Tobacco Free Initiative

Chasing a smoke-free dream for Japan

Prevent secondhand smoke exposure: Legislate before the Olympic Games

The Asahi Shimbun

As Tokyo gears up to host the 2020 Olympic Games, public health advocates are looking at how Japan will protect athletes and tourists from all over the world from the harms of secondhand smoke. Since 1988, all Olympic Games have been declared tobacco-free, which means free from tobacco smoke and advertising. A national smoke-free law for Japan in time for the Games could ensure a long-lasting legacy for future generations.

Sports and tobacco do not mix, WHO has long supported tobacco control in Olympic host cities and countries to prevent exposure to secondhand smoke.

The importance of smoke-free policy should not be limited to sport venues, but should be applicable elsewhere. The Olympic Games offer Japan an opportunity to advance its smoke-free policy.

In Beijing, the tobacco-free policy went beyond the 2008 Olympic Games. The policy triggered implementation of a strong and comprehensive smoke-free ordinance that covers all public places and public transport, and even bans tobacco advertisements. Today, the national smoke-free law is underway.

Compared to other countries in the Region, Japan lags in implementing tobacco control policy. Japan is a signatory to the WHO Framework Convention on Tobacco Control and, therefore, required to take measures against secondhand smoke in indoor public places.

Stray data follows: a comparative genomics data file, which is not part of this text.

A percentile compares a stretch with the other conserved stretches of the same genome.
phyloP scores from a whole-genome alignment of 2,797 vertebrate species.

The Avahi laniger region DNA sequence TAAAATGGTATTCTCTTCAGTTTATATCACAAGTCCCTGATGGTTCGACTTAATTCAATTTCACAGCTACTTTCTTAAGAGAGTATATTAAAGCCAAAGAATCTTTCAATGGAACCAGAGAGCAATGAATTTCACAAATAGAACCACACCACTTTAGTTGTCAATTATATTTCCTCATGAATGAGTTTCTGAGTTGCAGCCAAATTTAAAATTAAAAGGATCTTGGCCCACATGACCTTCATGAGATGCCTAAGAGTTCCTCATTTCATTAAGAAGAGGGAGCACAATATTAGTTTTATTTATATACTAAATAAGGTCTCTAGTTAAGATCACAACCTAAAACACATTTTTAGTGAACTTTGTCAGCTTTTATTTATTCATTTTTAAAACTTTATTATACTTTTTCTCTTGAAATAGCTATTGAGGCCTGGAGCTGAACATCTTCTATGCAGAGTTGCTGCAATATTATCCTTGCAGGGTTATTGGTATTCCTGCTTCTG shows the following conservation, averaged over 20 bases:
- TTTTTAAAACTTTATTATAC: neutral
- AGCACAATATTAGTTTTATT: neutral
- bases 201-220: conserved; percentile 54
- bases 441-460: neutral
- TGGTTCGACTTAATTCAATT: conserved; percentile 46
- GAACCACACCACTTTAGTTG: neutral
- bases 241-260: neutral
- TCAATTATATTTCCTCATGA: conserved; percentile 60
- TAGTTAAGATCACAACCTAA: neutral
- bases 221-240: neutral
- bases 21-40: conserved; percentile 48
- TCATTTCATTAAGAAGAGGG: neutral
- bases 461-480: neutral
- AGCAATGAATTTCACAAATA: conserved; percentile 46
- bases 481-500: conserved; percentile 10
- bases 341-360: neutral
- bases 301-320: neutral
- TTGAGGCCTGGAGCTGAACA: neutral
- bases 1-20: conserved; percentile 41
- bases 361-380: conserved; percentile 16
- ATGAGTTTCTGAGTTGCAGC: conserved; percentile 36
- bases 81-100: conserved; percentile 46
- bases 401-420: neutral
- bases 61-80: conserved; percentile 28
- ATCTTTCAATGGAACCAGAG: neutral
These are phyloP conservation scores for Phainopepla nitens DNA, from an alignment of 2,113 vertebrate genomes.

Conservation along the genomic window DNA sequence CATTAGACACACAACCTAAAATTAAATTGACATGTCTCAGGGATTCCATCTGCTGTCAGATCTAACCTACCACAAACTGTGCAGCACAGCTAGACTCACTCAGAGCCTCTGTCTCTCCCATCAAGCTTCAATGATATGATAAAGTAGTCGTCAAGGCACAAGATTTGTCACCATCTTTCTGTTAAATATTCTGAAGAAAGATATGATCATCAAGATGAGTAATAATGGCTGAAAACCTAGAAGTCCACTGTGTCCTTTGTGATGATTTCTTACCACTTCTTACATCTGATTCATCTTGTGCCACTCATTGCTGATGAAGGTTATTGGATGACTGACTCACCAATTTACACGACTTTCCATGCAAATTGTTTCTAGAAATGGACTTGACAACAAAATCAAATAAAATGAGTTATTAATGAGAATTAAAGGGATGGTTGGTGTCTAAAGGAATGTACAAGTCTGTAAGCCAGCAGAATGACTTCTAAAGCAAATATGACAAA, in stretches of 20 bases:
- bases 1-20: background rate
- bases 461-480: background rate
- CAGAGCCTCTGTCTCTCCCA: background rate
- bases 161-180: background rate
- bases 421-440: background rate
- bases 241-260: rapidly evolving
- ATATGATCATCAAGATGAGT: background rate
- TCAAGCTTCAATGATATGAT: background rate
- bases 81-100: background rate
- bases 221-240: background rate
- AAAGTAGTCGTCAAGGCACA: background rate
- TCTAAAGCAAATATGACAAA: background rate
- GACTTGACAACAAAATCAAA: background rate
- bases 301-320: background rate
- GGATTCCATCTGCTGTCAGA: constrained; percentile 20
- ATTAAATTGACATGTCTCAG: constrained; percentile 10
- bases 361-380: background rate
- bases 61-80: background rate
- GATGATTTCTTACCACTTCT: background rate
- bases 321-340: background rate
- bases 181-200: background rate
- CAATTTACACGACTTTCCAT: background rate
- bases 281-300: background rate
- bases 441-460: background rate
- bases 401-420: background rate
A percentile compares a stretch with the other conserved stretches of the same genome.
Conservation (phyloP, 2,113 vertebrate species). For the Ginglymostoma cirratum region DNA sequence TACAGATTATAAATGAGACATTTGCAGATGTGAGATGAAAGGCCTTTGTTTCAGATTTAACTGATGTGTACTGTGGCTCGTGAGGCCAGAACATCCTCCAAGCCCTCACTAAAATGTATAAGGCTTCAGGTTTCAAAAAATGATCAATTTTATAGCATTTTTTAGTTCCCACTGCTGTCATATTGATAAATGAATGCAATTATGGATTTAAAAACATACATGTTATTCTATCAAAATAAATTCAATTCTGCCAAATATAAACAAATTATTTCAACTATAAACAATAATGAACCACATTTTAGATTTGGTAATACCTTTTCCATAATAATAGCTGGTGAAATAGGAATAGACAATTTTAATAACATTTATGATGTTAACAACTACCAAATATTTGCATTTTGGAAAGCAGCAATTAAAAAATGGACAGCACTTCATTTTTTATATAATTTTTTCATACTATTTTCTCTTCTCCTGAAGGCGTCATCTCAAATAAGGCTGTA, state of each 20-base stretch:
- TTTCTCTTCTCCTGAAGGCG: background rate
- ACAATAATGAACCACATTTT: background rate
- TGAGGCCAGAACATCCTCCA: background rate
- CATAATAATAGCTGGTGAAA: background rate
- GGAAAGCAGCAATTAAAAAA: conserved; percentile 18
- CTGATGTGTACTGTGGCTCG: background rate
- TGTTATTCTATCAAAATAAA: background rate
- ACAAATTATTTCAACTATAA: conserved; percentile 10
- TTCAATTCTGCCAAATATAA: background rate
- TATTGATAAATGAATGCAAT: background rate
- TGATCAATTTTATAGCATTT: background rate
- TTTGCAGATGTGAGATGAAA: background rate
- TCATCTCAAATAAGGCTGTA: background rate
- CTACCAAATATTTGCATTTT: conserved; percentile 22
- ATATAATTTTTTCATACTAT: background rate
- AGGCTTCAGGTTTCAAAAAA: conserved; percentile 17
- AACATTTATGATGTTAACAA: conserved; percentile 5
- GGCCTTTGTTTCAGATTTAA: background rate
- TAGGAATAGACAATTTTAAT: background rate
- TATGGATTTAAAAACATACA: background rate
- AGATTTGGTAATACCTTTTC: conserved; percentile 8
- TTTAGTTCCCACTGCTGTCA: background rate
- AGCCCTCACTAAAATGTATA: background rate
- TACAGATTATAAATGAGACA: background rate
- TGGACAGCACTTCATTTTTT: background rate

Evidence indicates that smoking areas and rooms are not effective in preventing exposure to secondhand smoke. Current policies in Japan to prevent exposure to secondhand smoke rely on voluntary regulation by business managers and building owners. "Smoking manners" or “smoking areas” which the industry advocates in television commercials and advertisements do not solve the problem – they are a smokescreen to forestall smoke-free policy. They exacerbate the harms of secondhand smoke.

Sadly, an estimated 15 000 deaths annually are still associated with secondhand smoke in Japan. Many Japanese people are still exposed to harmful secondhand smoke.

The good news is that the situation is changing. A national taskforce is exploring measures to strengthen secondhand smoke prevention, including stronger legislation. This can be a historic opportunity for Japan to join the countries that have made all public places 100% smoke-free with strong legal measures.

A national smoke-free policy in time for the 2020 Olympics will demonstrate Japan’s leadership in public health while protecting future generations from the scourge of tobacco. Now is the time to protect children and our most vulnerable populations from secondhand smoke.

A strong smoke-free policy would demonstrate Japan's leadership in public health as well as in sports. Creating a tobacco-free environment will be a sweeter, more lasting victory than any Olympic gold medal.

Dr Shin Young-soo, World Health Organization Regional Director for the Western Pacific

Click here to view and read the (online) article in Japanese.